Sunday, 9 August 2009

The Queen`s Question

9th August 2009
The Malta Independent on Sunday

“Why did no one see the crisis coming?” Queen Elizabeth is reported to have asked one economic practitioner during a public audience.

The question in its simplicity challenges the basis on which economic doctrine was built since Margaret Thatcher and Ronald Reagan threw Keynesian doctrine in the garbage bag and focused economic thinking on the merit of the market’s ability to resolve all problems and lead to sustainable economic growth.

The Queen seems to have a habit of asking the right question in the most simplistic way. During the last London G20 photo session when Prime Minister Berlusconi was calling President Obama from some distance away, the Queen turned and asked all around her “Why has he got to be so loud?” Recent events exposed how, in spite of mani pulite, Italian politics is still dominated by string-pulling favours including procurement of escort girls and the promotion of such beauties to front line political roles. They have shown that Berlusconi is loud in more ways than the most obvious sense.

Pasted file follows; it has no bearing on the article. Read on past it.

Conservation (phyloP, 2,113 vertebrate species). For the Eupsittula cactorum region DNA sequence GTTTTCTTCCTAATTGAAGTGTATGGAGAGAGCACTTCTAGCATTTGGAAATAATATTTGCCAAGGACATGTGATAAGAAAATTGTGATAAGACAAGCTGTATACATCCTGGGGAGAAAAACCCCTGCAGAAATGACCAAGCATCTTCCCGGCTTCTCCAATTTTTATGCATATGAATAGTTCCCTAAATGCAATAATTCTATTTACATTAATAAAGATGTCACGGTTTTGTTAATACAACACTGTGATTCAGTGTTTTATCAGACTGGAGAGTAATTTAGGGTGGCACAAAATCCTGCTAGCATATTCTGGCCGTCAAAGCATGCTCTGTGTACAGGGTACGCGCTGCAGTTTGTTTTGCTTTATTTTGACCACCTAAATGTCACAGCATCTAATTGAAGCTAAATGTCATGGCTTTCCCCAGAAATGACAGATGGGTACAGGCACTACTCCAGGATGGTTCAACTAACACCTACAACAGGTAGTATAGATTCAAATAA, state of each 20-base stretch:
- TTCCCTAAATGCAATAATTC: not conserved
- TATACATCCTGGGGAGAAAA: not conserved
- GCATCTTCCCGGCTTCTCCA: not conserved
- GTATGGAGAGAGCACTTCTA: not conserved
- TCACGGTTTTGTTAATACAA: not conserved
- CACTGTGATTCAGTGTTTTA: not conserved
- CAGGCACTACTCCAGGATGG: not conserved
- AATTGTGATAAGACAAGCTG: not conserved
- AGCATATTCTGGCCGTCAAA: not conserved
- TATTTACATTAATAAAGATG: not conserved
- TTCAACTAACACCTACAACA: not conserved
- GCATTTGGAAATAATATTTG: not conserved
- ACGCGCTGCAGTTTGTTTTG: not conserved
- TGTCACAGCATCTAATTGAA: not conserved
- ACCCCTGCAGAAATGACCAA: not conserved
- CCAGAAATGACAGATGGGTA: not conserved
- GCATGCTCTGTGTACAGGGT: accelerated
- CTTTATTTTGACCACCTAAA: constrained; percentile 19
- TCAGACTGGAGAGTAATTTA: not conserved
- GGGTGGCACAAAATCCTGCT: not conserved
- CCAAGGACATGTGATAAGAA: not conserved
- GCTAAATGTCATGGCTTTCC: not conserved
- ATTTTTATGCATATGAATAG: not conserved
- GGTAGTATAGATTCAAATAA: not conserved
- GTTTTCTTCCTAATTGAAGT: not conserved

Still, the question as to why no one saw the crisis coming is a question that has been asked by many. How is it possible that practically in the time it takes to bat an eye-lid, the world economic scenario could change from one of ebullience into one of extreme gloom and uncertainty? How is it possible that a world, which one year ago was living with record oil prices fuelled by demand as a result of strong economic growth, could so suddenly turn into crisis where the world financial system would have collapsed were it not for very extreme measures taken by governments, which involved the recapitalisation of large banks and the orchestration of enormous stimulus fiscal packages, to keep the economy from falling into a depression?